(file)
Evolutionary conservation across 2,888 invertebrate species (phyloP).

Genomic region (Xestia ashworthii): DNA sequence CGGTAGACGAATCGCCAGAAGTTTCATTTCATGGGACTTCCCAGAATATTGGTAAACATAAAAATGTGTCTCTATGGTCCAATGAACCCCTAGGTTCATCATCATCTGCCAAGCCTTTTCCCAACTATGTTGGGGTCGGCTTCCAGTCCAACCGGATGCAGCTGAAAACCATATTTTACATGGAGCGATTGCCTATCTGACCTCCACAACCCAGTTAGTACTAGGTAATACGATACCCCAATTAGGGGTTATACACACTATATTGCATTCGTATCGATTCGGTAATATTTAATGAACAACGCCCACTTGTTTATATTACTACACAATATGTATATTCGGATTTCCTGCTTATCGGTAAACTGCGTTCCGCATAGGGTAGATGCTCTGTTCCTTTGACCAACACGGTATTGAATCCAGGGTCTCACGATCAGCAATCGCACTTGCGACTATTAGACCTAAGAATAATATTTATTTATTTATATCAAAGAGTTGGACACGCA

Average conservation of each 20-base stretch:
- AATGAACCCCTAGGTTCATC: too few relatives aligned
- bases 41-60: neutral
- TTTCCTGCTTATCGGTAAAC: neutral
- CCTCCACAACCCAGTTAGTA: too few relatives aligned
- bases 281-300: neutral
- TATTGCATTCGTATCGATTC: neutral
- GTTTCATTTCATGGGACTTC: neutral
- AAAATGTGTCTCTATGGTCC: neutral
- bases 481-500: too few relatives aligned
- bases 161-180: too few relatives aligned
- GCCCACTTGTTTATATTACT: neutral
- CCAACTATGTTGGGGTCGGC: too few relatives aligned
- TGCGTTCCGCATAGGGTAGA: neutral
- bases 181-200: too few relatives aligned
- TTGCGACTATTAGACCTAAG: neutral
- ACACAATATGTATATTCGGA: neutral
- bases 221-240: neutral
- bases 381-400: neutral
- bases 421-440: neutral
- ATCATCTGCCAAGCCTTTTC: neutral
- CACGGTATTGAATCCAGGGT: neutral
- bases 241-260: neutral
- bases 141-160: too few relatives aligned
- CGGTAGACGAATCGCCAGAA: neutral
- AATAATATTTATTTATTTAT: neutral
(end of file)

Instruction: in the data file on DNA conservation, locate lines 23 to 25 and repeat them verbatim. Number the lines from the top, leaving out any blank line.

- ATCATCTGCCAAGCCTTTTC: neutral
- CACGGTATTGAATCCAGGGT: neutral
- bases 241-260: neutral